If you are having more difficulty in generating sufficient floor traffic, check your pricing model to see if it is a reason for the poor traffic.

To check that, all you do is take a recent month’s retail deals and compare the original asking price vs. the final negotiated selling price. This should include an over-allowance or an under-allowance, if there is a trade.

If the spread is more than $1,000, then you may be costing yourself some floor traffic and volume. If you find that, you may be simply adjust your retail pricing to a more market-based pricing model.

Forget what any books or references say the price should be. Using any of the Internet based tools available, verify that all of your inventory is priced competitively in your market.

Cars.com and AutoTrader.com are two examples. Local newspapers can also be used as a good reference for retail pricing comparisons; that is, if your print ad prices are consistent with your Internet prices.

If your print pricing is not consistent with your Internet pricing, you should then check your on-lot pricing. If you find that all three of the prices are not consistent, it’s time for a managers’ meeting.
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Ed Curry is director of pre-owned operations for NCM in-house training and consulting. He can be reached at ecurry@ncm20.com.

Your Future Manager

Your future manager is a multi-tasking fiend. She or he will embrace every form of social media and communicate with staff by email or instant messenger. Technology use will be first and foremost on his or her mind, with an understanding that it doesn’t always work perfectly, but incorporating technology into processes is crucial. They will demand it!

I am the oldest of 6 and also have quite a few younger cousins that I’m very close to. They range from 5 years old to 26. The females spend a lot of their free time on MySpace and/or faceBook and are texting fanatics. The males also spend a lot of time playing XBOX Live. They all play team sports, take lessons for a particular musical instrument, read books, and do fairly well in school if they’re engaged that semester. They all have a cell phone (except the 5 year old), a computer (or three), their favorite flavor of social media, and over 900 channels of television to chose from along with an arsenal of movies to watch & videogames to play.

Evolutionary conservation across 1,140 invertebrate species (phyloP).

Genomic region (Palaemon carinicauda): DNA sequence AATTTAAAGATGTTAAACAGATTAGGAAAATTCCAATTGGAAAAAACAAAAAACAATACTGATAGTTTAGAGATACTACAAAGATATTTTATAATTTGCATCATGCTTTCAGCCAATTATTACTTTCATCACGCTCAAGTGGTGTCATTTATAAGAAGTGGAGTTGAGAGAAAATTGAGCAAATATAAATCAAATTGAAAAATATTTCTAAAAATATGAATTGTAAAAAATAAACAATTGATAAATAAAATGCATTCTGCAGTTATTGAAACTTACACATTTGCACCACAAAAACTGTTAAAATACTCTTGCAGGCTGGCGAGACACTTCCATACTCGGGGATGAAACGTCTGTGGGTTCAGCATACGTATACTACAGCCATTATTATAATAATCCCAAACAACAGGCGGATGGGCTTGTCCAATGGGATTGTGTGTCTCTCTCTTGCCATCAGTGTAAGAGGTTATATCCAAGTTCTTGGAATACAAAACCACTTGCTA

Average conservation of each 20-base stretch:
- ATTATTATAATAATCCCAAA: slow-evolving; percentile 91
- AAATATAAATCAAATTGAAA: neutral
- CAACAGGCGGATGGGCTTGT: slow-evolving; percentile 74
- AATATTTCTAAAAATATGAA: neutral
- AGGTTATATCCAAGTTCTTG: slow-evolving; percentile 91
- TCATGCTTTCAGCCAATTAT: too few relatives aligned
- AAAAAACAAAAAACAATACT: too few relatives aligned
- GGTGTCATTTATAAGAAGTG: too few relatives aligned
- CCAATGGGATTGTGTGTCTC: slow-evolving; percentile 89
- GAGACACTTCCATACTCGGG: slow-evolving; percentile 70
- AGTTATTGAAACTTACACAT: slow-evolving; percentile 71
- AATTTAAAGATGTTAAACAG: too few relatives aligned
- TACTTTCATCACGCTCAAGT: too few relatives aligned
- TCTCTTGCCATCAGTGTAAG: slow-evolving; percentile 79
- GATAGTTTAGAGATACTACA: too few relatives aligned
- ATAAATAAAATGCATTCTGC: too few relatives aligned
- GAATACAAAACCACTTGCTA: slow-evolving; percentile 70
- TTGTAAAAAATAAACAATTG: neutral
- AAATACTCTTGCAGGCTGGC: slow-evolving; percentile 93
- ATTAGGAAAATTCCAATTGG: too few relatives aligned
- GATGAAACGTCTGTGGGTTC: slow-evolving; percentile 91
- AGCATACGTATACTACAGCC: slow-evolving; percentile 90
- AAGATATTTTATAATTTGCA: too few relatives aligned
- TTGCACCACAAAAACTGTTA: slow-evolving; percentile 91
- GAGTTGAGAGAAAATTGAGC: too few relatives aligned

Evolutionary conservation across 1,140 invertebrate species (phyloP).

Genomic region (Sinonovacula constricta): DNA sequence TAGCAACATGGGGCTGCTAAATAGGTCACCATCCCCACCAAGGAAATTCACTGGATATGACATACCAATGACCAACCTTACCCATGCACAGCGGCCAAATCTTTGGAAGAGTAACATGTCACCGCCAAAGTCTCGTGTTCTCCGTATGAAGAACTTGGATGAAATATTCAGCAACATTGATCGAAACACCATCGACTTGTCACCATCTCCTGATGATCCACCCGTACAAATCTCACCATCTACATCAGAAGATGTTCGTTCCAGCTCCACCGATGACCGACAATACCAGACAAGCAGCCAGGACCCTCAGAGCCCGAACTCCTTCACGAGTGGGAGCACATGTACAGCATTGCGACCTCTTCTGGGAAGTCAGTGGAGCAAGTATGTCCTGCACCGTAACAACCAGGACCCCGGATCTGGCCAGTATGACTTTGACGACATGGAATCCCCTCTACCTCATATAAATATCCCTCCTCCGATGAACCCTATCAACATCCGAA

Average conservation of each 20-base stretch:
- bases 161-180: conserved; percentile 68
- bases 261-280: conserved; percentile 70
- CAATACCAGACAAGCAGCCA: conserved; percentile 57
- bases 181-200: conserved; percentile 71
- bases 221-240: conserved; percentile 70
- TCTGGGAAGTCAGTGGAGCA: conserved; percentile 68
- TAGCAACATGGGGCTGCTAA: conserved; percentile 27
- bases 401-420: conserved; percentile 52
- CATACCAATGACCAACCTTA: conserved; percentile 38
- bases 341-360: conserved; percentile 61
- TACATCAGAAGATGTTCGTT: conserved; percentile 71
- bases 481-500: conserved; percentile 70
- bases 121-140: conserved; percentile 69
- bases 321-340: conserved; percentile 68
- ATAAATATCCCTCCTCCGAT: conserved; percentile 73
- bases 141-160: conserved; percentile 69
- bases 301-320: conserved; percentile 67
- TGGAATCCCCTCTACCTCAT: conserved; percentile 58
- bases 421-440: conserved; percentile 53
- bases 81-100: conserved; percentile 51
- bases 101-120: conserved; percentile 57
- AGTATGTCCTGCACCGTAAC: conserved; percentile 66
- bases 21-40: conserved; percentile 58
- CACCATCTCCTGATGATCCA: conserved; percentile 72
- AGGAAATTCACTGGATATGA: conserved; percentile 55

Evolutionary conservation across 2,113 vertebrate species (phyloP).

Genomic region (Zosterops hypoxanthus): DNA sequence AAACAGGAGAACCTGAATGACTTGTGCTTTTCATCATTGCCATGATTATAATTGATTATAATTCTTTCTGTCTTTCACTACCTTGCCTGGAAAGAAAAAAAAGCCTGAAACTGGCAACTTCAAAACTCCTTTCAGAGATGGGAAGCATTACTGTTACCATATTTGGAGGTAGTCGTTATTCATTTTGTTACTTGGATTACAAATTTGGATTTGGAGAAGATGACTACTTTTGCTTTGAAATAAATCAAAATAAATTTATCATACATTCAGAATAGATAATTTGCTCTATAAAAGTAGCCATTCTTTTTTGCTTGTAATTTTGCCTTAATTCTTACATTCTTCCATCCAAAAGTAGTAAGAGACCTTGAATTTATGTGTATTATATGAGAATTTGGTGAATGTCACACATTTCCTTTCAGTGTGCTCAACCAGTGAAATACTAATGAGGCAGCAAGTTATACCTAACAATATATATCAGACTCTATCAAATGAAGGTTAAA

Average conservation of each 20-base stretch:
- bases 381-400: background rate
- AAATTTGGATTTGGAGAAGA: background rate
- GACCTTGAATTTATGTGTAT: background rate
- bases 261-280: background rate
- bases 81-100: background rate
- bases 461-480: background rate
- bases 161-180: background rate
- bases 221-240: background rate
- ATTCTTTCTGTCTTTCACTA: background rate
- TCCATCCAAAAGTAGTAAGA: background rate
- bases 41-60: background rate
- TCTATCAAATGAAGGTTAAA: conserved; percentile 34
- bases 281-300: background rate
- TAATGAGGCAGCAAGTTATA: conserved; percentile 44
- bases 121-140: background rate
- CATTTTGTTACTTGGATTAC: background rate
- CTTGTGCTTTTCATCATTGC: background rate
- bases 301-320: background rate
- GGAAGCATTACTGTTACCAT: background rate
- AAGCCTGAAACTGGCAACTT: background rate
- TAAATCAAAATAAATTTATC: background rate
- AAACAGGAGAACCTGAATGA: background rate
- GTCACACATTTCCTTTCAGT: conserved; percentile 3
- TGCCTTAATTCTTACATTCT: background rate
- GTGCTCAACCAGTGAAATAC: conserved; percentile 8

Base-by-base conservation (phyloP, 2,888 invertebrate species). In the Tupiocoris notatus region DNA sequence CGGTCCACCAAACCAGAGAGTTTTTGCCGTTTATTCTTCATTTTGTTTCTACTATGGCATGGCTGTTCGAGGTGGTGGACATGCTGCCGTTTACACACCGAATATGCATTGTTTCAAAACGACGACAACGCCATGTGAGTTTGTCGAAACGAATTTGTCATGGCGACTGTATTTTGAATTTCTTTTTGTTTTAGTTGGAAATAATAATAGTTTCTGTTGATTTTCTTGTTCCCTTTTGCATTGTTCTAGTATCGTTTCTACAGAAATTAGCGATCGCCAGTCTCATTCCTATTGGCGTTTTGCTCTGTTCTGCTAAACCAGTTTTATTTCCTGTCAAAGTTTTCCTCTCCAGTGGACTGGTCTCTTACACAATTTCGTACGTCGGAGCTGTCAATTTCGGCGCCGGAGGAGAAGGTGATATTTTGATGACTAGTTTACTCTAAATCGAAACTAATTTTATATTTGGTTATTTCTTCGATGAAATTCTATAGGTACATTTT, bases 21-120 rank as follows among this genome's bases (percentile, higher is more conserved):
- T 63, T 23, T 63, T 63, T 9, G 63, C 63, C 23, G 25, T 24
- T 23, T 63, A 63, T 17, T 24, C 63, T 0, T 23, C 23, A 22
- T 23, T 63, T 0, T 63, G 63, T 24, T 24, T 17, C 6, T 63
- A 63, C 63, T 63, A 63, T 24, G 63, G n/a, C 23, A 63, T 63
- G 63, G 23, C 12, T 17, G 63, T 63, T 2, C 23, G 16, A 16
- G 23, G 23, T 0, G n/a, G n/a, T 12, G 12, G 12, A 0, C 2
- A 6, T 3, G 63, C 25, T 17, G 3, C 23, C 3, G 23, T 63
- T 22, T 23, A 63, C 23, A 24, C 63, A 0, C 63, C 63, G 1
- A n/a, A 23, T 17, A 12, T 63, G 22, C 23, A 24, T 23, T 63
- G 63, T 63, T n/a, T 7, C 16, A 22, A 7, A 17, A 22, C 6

When I get into conversations with my parents, aunts and uncles about the comparisons of what the younger generation has and does compared to what they did, it always boils down to amazement at how the kids can do so much in so little time. Some of these kids have been wrongfully diagnosed for ADD because they can’t multi-task in school – they don’t have Attention Deficit Disorder! But they do their homework beautifully because they can do their school work while watching TV and messaging friends without worrying about a teacher getting upset. They’re addicted to multi-tasking. I am too….as I’m writing this article, I’m also watching the news, following Twitter & faceBook on TweetDeck, and responding to emails. I don’t find it amazing – I think it is just normal.